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A deafness mutation isolates a second role for the tectorial membrane in hearing

By P Kevin Legan, Victoria A Lukashkina, Richard J Goodyear, Andrei N Lukashkin, Kristien Verhoeven, Guy Van Camp, Ian J Russell and Guy P Richardson

Abstract

a-tectorin (encoded by Tecta) is a component of the tectorial membrane, an extracellular matrix of the cochlea. In humans, the Y1870C missense mutation in TECTA causes a 50- to 80-dB hearing loss. In transgenic mice with the Y1870C mutation in Tecta, the tectorial membrane's matrix structure is disrupted, and its adhesion zone is reduced in thickness. These abnormalities do not seriously influence the tectorial membrane's known role in ensuring that cochlear feedback is optimal, because the sensitivity and frequency tuning of the mechanical responses of the cochlea are little changed. However, neural thresholds are elevated, neural tuning is broadened, and a sharp decrease in sensitivity is seen at the tip of the neural tuning curve. Thus, using TectaY1870C/+ mice, we have genetically isolated a second major role for the tectorial membrane in hearing: it enables the motion of the basilar membrane to optimally drive the inner hair cells at their best frequency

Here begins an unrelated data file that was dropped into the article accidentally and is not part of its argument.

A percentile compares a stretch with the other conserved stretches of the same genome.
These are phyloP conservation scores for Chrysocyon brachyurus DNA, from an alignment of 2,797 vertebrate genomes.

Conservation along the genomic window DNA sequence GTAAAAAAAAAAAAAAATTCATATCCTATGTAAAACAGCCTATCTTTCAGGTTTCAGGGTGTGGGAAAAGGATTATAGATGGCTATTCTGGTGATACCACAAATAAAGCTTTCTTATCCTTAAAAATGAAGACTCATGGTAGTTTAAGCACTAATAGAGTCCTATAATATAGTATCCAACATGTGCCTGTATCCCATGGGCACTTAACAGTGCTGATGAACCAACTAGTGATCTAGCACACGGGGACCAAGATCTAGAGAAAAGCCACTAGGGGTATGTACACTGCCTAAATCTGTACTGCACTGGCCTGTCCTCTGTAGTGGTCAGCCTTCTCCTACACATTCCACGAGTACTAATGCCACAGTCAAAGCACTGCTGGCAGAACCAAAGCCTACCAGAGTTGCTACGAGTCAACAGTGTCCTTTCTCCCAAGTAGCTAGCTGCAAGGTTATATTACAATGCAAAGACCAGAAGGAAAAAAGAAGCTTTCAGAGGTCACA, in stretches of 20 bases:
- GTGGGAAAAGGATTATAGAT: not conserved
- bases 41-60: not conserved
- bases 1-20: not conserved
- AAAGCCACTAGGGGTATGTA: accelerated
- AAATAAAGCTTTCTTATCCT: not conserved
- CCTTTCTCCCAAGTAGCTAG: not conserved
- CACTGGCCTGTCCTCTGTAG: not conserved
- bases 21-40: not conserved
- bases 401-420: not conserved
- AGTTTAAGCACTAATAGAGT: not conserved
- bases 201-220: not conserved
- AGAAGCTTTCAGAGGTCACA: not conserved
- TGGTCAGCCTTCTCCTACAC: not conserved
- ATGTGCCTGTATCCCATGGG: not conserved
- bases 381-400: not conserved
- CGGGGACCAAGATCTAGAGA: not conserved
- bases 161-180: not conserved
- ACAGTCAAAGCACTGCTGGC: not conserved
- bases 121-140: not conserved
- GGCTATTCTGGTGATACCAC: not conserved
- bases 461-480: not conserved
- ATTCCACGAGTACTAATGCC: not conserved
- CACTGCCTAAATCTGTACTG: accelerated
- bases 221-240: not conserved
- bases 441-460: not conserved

Year: 2005
OAI identifier: oai:sro.sussex.ac.uk:21352
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